From the Holocaust to Saddam
April 5, 2004
We’re supposed to learn lessons from history, but the lessons we learn depend on who’s writing the history — and who’s reading it.
With the help of a few of our friends, we rid the world of a psychotic madman who used torture, rape and poison gas to dispatch his enemies, and critics mock us for calling him “evil.” We have yet to find weapons of mass destruction in Iraq — the weapons that everyone agrees were once there because he used them — and our sunshine friends in Europe can’t see the moral purpose in the enterprise. They dismiss Saddam as just another monster coughed up by nature, a monster that we should have, or could have, ignored. The more these critics learn of his heinous crimes, the less they see how much his crimes mattered.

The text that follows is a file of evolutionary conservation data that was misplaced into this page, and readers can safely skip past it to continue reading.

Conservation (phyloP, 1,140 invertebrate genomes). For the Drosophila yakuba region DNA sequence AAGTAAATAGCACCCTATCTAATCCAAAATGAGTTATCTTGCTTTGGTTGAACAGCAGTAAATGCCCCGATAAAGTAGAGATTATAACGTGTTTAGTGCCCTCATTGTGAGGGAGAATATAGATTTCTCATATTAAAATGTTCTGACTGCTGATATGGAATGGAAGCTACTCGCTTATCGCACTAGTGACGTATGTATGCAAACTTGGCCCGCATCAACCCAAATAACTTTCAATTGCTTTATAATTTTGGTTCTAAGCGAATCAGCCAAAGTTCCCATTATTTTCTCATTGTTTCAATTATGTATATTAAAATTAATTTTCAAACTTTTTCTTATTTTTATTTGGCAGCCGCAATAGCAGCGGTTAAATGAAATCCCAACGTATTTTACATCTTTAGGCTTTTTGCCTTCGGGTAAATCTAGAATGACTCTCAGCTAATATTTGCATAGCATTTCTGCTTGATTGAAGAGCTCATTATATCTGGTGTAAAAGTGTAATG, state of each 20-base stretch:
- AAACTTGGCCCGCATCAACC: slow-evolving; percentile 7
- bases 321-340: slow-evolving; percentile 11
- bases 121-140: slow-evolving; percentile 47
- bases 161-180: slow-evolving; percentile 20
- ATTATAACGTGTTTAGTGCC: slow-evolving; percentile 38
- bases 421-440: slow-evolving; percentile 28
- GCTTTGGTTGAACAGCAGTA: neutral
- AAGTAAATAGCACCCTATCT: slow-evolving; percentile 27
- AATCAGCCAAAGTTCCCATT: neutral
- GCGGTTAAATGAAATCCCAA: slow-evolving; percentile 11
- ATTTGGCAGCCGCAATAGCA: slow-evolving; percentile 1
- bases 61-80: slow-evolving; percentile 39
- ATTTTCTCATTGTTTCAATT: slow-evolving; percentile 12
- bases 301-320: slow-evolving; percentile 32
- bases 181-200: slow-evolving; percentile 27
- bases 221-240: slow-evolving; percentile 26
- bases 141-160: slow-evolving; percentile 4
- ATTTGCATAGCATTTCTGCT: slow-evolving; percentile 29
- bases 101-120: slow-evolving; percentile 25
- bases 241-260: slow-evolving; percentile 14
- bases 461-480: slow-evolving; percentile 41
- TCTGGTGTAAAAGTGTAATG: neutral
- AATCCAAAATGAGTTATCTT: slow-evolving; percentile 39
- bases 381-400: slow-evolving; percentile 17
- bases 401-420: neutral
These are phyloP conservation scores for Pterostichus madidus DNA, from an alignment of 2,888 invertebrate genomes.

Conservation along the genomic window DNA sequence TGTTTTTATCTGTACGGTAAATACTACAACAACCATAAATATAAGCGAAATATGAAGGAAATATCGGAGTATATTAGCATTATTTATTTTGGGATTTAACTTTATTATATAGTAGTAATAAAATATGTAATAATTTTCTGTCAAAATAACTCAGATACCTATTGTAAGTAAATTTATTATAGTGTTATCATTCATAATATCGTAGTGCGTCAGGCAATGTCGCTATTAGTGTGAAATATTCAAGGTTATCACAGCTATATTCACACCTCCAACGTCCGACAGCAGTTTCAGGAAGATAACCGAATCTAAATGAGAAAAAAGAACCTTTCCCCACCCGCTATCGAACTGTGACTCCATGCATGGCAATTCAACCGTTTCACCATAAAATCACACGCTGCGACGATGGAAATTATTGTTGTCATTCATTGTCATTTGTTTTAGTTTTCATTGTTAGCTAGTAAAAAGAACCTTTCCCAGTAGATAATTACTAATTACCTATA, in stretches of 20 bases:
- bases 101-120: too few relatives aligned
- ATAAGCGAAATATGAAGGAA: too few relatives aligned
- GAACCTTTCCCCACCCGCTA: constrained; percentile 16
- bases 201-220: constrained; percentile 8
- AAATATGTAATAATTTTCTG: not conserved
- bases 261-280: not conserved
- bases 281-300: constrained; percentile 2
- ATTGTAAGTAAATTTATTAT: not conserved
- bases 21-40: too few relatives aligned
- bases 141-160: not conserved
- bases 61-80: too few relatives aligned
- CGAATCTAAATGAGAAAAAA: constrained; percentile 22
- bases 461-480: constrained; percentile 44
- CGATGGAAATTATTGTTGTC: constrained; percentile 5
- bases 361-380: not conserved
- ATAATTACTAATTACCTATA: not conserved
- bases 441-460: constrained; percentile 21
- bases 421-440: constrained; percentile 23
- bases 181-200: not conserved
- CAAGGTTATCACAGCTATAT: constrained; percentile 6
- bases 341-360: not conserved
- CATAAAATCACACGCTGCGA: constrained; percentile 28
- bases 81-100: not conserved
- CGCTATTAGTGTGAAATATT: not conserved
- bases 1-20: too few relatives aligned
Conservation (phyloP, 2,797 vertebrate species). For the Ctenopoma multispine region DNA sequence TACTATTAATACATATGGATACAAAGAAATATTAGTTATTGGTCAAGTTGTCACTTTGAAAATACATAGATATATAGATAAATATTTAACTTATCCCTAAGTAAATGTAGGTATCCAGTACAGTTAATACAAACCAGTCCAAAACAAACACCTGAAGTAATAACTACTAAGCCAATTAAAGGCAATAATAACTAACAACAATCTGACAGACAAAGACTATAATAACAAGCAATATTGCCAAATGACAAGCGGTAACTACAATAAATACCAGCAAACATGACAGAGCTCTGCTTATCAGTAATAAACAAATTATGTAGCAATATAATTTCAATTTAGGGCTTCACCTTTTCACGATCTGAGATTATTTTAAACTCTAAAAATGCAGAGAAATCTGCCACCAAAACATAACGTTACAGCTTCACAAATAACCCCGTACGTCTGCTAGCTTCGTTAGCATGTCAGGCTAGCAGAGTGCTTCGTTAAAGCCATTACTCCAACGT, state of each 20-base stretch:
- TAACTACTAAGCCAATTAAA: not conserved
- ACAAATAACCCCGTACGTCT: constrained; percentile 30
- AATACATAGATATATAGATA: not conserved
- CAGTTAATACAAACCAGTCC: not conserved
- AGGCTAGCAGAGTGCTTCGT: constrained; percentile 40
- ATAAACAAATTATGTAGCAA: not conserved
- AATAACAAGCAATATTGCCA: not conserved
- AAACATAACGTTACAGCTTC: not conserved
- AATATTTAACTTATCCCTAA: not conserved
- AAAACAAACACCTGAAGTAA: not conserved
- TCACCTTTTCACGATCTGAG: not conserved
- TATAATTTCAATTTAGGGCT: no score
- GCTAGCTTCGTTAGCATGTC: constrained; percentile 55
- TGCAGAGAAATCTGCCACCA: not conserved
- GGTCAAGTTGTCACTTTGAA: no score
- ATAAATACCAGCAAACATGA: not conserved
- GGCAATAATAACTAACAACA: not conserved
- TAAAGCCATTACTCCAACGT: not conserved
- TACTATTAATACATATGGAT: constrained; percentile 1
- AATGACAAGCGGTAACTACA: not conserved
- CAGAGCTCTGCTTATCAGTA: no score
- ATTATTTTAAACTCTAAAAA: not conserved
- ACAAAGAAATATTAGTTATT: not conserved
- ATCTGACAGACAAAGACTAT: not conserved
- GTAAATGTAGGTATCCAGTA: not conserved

David Gelernter calls this phenomenon the “Holocaust Shrug.” It’s the head-in-the-sand defense for doing nothing. “The world’s indifference to the Coalition’s achievement resembles its long-running, well-established lack of interest in Hitler’s crimes,” he writes in The Weekly Standard. “I don’t claim that Saddam resembles Hitler; I do claim that the world’s indifference to Saddam resembles its indifference to Hitler.”